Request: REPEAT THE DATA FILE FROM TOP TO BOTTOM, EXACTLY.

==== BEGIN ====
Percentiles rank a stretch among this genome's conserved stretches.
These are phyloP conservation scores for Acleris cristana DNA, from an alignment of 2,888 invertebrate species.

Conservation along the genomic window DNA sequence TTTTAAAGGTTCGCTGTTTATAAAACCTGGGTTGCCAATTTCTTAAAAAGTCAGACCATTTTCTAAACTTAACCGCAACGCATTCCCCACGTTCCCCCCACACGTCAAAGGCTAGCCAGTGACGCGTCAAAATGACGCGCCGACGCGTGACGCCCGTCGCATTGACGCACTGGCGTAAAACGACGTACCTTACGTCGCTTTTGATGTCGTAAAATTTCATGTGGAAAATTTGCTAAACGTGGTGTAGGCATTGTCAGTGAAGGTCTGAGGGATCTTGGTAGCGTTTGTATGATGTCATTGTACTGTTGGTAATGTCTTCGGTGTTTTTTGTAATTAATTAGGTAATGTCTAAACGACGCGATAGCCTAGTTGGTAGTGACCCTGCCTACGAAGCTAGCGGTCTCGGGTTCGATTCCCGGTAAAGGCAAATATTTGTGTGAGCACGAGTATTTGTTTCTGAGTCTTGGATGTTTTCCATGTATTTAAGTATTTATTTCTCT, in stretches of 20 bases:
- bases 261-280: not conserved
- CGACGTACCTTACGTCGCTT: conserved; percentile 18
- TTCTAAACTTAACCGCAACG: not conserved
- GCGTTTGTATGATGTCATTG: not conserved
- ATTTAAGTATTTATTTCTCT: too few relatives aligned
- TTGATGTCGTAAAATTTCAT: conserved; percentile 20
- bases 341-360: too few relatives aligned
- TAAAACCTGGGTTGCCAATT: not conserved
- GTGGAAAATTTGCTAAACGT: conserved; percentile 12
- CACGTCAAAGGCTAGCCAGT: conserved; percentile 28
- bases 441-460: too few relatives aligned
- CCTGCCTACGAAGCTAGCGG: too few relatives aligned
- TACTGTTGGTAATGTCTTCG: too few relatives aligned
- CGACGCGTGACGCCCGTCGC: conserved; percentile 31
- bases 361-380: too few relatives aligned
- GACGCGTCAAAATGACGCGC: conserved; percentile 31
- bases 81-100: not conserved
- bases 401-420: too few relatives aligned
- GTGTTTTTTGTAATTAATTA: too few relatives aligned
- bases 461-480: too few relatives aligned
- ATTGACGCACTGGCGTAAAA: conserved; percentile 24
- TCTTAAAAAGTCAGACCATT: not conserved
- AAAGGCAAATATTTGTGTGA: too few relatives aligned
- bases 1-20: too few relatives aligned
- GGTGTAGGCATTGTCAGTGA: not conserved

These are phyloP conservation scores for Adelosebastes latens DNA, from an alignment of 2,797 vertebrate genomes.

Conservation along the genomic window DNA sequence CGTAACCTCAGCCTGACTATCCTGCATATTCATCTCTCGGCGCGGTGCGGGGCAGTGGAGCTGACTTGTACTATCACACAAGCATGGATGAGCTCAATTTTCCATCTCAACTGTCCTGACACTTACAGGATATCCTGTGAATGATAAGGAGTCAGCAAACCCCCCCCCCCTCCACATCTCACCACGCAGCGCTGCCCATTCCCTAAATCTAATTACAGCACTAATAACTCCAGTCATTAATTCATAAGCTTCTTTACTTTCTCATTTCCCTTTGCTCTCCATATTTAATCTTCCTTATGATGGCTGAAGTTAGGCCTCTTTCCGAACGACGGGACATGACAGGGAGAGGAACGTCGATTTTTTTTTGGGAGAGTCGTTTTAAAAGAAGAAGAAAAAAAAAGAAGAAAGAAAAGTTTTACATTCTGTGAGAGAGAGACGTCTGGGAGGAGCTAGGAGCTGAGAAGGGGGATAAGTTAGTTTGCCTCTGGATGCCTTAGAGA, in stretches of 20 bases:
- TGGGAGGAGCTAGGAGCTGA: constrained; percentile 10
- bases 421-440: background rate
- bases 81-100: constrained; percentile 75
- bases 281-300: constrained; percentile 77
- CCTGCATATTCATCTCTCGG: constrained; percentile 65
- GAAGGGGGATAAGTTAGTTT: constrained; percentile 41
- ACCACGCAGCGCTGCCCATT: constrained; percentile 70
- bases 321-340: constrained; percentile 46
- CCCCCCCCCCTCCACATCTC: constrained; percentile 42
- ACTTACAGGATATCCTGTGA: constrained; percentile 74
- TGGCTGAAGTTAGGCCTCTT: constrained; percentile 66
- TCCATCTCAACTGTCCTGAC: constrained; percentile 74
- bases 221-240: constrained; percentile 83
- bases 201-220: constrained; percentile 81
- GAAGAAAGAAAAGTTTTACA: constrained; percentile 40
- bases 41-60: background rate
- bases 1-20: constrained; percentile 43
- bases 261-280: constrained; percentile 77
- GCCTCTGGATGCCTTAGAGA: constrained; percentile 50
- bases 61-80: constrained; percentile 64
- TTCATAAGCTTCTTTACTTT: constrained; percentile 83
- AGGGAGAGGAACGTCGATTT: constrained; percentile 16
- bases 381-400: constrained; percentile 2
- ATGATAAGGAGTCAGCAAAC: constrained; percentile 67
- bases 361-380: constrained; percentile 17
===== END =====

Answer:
Percentiles rank a stretch among this genome's conserved stretches.
These are phyloP conservation scores for Acleris cristana DNA, from an alignment of 2,888 invertebrate species.

Conservation along the genomic window DNA sequence TTTTAAAGGTTCGCTGTTTATAAAACCTGGGTTGCCAATTTCTTAAAAAGTCAGACCATTTTCTAAACTTAACCGCAACGCATTCCCCACGTTCCCCCCACACGTCAAAGGCTAGCCAGTGACGCGTCAAAATGACGCGCCGACGCGTGACGCCCGTCGCATTGACGCACTGGCGTAAAACGACGTACCTTACGTCGCTTTTGATGTCGTAAAATTTCATGTGGAAAATTTGCTAAACGTGGTGTAGGCATTGTCAGTGAAGGTCTGAGGGATCTTGGTAGCGTTTGTATGATGTCATTGTACTGTTGGTAATGTCTTCGGTGTTTTTTGTAATTAATTAGGTAATGTCTAAACGACGCGATAGCCTAGTTGGTAGTGACCCTGCCTACGAAGCTAGCGGTCTCGGGTTCGATTCCCGGTAAAGGCAAATATTTGTGTGAGCACGAGTATTTGTTTCTGAGTCTTGGATGTTTTCCATGTATTTAAGTATTTATTTCTCT, in stretches of 20 bases:
- bases 261-280: not conserved
- CGACGTACCTTACGTCGCTT: conserved; percentile 18
- TTCTAAACTTAACCGCAACG: not conserved
- GCGTTTGTATGATGTCATTG: not conserved
- ATTTAAGTATTTATTTCTCT: too few relatives aligned
- TTGATGTCGTAAAATTTCAT: conserved; percentile 20
- bases 341-360: too few relatives aligned
- TAAAACCTGGGTTGCCAATT: not conserved
- GTGGAAAATTTGCTAAACGT: conserved; percentile 12
- CACGTCAAAGGCTAGCCAGT: conserved; percentile 28
- bases 441-460: too few relatives aligned
- CCTGCCTACGAAGCTAGCGG: too few relatives aligned
- TACTGTTGGTAATGTCTTCG: too few relatives aligned
- CGACGCGTGACGCCCGTCGC: conserved; percentile 31
- bases 361-380: too few relatives aligned
- GACGCGTCAAAATGACGCGC: conserved; percentile 31
- bases 81-100: not conserved
- bases 401-420: too few relatives aligned
- GTGTTTTTTGTAATTAATTA: too few relatives aligned
- bases 461-480: too few relatives aligned
- ATTGACGCACTGGCGTAAAA: conserved; percentile 24
- TCTTAAAAAGTCAGACCATT: not conserved
- AAAGGCAAATATTTGTGTGA: too few relatives aligned
- bases 1-20: too few relatives aligned
- GGTGTAGGCATTGTCAGTGA: not conserved

These are phyloP conservation scores for Adelosebastes latens DNA, from an alignment of 2,797 vertebrate genomes.

Conservation along the genomic window DNA sequence CGTAACCTCAGCCTGACTATCCTGCATATTCATCTCTCGGCGCGGTGCGGGGCAGTGGAGCTGACTTGTACTATCACACAAGCATGGATGAGCTCAATTTTCCATCTCAACTGTCCTGACACTTACAGGATATCCTGTGAATGATAAGGAGTCAGCAAACCCCCCCCCCCTCCACATCTCACCACGCAGCGCTGCCCATTCCCTAAATCTAATTACAGCACTAATAACTCCAGTCATTAATTCATAAGCTTCTTTACTTTCTCATTTCCCTTTGCTCTCCATATTTAATCTTCCTTATGATGGCTGAAGTTAGGCCTCTTTCCGAACGACGGGACATGACAGGGAGAGGAACGTCGATTTTTTTTTGGGAGAGTCGTTTTAAAAGAAGAAGAAAAAAAAAGAAGAAAGAAAAGTTTTACATTCTGTGAGAGAGAGACGTCTGGGAGGAGCTAGGAGCTGAGAAGGGGGATAAGTTAGTTTGCCTCTGGATGCCTTAGAGA, in stretches of 20 bases:
- TGGGAGGAGCTAGGAGCTGA: constrained; percentile 10
- bases 421-440: background rate
- bases 81-100: constrained; percentile 75
- bases 281-300: constrained; percentile 77
- CCTGCATATTCATCTCTCGG: constrained; percentile 65
- GAAGGGGGATAAGTTAGTTT: constrained; percentile 41
- ACCACGCAGCGCTGCCCATT: constrained; percentile 70
- bases 321-340: constrained; percentile 46
- CCCCCCCCCCTCCACATCTC: constrained; percentile 42
- ACTTACAGGATATCCTGTGA: constrained; percentile 74
- TGGCTGAAGTTAGGCCTCTT: constrained; percentile 66
- TCCATCTCAACTGTCCTGAC: constrained; percentile 74
- bases 221-240: constrained; percentile 83
- bases 201-220: constrained; percentile 81
- GAAGAAAGAAAAGTTTTACA: constrained; percentile 40
- bases 41-60: background rate
- bases 1-20: constrained; percentile 43
- bases 261-280: constrained; percentile 77
- GCCTCTGGATGCCTTAGAGA: constrained; percentile 50
- bases 61-80: constrained; percentile 64
- TTCATAAGCTTCTTTACTTT: constrained; percentile 83
- AGGGAGAGGAACGTCGATTT: constrained; percentile 16
- bases 381-400: constrained; percentile 2
- ATGATAAGGAGTCAGCAAAC: constrained; percentile 67
- bases 361-380: constrained; percentile 17